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Three parents and a baby?

by Jeffrey P. Kahn, Ph.D., M.P.H.
Director, Center for Bioethics
University of Minnesota

One of the leading reproductive medicine clinics in the United States has announced the success of a technique they developed to help women whose eggs don't seem to fertilize and develop properly. It can involve inserting the genetic material from an infertile woman's egg into the "shell" of a donated egg whose genetic material has been removed -- think of the yolk of one egg being transferred into the shell and white of another egg. Or material may be injected from the inside of a donated egg into the infertile woman's egg, to give it a needed boost for fertilization and development -- think of an injection of egg white. Mixing the "boosted" egg and sperm in a test tube fertilizes it, as with any other in vitro fertilization (IVF).

The clinic, at St. Barnabas Medical Center in New Jersey, reported the first successful births using this method, along with genetic analysis of the babies born as a result. It turns out that the non-genetic material in the donated shell or injected into the egg does in fact contribute some genetic information to the babies, leading some to comment that they have three genetic parents: the two women whose eggs are mixed along with the sperm donor. Is this the beginning of genetically engineered children? Should we be creating babies by such experimental means, and what, if any, regulations ought to be imposed on them?

Genetic engineering or harmless mixing?

Are such children really the genetic products of three different people? The genetic contribution from the donated egg is limited at best, coming only from the DNA in tiny energy-producing organelles called mitochondria. This DNA can be fingerprinted and traced back to the individual from whom it came, so there is some unique genetic contribution. But on the scale of the individual's entire genome, it is a tiny proportion compared to the contribution from the woman whose eggs are boosted and the man whose sperm is used to fertilize it. A more important issue may be genetic disease caused by defects in mitochondrial DNA, even though they are quite rare. Whatever genetic heritage is passed on from the egg donor to the resulting child will also be inherited by successive generations of children. So while the genetic change is neither controlled nor intended, it is permanent. How can we be sure that such heritable changes aren't harmful? We lack sufficient information and experience to be able to answer the question, so why not limit such experimental reproduction until we can?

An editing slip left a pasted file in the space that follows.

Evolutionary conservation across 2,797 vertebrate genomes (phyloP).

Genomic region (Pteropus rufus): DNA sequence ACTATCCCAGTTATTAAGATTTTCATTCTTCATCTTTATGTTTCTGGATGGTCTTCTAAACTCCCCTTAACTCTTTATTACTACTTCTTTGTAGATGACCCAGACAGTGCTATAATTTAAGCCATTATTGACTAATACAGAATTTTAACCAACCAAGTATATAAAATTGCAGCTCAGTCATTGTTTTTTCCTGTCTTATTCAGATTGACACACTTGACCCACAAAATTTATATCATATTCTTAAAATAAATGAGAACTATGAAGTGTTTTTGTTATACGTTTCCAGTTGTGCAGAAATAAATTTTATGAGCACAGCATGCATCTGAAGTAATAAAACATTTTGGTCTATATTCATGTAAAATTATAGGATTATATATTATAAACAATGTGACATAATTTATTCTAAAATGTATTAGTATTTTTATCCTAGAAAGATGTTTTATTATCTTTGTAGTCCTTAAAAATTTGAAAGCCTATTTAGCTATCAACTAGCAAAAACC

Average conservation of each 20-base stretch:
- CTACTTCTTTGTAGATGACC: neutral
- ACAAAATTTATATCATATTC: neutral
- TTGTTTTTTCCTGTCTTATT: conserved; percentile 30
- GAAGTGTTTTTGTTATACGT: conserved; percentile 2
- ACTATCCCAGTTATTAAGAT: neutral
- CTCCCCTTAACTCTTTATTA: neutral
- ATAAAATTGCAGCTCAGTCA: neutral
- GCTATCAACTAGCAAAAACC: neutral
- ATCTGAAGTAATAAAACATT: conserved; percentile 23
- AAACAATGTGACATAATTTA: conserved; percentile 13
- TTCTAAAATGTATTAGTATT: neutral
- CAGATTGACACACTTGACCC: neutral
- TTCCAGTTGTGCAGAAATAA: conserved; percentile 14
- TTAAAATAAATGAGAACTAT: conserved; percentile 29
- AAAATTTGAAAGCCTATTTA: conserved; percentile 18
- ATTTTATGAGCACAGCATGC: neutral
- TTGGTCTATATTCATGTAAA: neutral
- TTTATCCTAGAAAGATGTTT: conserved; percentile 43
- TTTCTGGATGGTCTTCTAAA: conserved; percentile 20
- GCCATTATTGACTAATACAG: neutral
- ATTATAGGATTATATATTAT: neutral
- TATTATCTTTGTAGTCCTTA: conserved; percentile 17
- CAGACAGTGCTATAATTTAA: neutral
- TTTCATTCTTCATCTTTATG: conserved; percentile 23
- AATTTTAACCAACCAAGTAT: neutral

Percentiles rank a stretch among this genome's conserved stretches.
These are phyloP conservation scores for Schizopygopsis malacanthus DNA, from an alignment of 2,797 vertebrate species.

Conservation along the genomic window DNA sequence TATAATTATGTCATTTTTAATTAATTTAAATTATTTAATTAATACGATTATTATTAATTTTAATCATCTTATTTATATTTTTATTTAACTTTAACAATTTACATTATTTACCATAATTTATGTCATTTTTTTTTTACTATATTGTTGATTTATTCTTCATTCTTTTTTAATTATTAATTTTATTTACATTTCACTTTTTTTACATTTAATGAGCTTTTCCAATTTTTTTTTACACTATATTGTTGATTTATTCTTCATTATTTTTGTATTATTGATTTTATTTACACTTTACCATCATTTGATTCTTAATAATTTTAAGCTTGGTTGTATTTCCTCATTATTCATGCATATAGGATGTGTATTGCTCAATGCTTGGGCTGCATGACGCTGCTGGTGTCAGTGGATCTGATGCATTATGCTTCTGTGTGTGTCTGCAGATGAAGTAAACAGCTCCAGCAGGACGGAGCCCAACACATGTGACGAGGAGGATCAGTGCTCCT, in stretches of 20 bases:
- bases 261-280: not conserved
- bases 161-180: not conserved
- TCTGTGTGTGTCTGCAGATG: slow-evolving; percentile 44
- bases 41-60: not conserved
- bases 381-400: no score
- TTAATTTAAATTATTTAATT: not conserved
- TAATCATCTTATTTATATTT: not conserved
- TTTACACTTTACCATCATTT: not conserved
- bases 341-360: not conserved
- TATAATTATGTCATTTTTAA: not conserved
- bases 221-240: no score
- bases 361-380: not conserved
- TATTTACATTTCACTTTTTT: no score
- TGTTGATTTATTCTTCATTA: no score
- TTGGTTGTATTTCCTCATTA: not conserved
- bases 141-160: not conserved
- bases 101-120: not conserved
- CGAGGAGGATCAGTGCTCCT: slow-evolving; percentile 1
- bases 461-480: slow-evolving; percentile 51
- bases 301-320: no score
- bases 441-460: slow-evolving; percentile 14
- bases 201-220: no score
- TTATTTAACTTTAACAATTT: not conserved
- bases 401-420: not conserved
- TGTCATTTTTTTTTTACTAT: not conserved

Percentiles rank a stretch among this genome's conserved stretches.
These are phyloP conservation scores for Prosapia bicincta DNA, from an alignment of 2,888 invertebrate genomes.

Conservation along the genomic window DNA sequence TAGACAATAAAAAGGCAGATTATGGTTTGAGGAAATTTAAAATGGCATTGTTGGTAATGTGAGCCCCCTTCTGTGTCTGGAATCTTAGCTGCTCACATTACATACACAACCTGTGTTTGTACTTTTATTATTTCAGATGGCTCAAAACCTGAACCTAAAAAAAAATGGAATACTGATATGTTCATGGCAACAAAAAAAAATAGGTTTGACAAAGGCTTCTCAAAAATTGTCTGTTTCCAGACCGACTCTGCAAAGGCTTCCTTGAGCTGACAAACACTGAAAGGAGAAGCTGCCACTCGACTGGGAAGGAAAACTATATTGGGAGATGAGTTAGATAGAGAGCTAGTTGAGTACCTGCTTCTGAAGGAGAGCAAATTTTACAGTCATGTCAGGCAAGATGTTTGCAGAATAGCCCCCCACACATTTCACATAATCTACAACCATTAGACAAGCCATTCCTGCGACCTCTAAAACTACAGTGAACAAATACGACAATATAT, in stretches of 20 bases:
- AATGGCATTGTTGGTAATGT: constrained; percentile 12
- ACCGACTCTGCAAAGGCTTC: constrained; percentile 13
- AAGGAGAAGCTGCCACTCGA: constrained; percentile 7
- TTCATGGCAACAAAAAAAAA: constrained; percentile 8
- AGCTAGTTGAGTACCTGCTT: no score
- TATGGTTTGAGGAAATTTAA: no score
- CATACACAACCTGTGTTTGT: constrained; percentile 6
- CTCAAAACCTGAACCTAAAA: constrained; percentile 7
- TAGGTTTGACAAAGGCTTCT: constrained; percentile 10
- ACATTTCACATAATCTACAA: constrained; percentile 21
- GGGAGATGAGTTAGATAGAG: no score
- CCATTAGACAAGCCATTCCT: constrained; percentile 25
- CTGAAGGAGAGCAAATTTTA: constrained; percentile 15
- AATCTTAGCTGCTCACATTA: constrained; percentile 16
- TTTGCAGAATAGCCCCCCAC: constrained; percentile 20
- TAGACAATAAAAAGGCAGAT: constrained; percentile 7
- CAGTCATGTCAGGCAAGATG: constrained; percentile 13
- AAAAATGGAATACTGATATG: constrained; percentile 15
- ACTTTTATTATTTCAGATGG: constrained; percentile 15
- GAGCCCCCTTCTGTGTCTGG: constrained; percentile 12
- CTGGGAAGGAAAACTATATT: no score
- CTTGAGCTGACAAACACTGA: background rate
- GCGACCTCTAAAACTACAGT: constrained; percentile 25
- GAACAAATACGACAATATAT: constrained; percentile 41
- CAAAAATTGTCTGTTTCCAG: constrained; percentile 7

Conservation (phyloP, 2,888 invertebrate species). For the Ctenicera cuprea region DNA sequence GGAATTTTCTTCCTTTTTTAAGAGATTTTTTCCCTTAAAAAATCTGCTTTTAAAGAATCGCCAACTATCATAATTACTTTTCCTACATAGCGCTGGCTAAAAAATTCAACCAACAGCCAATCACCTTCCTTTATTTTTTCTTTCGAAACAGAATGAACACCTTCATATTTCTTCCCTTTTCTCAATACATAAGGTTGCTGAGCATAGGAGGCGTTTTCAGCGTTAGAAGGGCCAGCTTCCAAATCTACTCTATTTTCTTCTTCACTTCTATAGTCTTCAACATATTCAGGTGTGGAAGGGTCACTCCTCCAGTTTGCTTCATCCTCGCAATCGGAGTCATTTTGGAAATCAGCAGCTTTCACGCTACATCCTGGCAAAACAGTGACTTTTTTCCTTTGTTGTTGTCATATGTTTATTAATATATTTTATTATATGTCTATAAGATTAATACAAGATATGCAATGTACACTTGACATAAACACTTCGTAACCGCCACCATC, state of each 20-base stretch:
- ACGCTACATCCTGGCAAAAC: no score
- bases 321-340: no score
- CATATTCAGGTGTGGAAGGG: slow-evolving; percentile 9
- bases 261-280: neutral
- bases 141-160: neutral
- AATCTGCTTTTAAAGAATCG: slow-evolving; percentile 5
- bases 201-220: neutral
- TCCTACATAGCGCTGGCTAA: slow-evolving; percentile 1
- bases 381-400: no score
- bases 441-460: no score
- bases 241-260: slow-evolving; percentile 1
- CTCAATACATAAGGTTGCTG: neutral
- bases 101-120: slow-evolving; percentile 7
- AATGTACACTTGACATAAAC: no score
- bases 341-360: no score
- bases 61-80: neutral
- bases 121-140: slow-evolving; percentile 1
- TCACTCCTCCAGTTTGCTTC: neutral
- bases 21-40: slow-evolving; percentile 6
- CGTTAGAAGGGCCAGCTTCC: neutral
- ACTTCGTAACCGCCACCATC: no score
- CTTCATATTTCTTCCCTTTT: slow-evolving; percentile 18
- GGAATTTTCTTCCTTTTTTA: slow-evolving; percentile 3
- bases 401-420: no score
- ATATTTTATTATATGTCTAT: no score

Limiting regulation by limiting funding

It is very difficult to regulate research in assisted reproduction technologies because it is almost all done in the private sector, and research performed solely in the private sector is beyond the reach of most federal regulation. Dr. Jacques Cohen, a researcher and physician at the clinic, said he did not seek review by the federal oversight panel on DNA-related research such as gene therapy "because they didn't give us federal funds. I would be happy to talk to them if they gave us funds." He's right that they were under no obligation to seek government approval, but that leaves consideration about the impact of the research up to the researchers themselves -- the equivalent of leaving the foxes to guard the henhouse. Most researchers are people of great integrity, but they should not try to serve what may be conflicting interests.

Mixing the contents of two women's eggs is likely to be just the beginning of our efforts to manipulate eggs and sperm to help overcome infertility, to avoid disease and maybe even to enhance the characteristics of our children. These new abilities also bring serious responsibilities, but we lack the policy processes to link the two. It is time to close the loopholes that allow clinics to hide behind a curtain of privacy in research on new reproductive technologies, especially when the success or failure it brings will be passed on to future generations.

Visit the
"Ethics Matters" Archive
where you'll find other columns from Jeffrey Kahn
on a wide range of bioethics topics.

"Ethics Matters" is a biweekly feature from the
Center for Bioethics and CNN Interactive.



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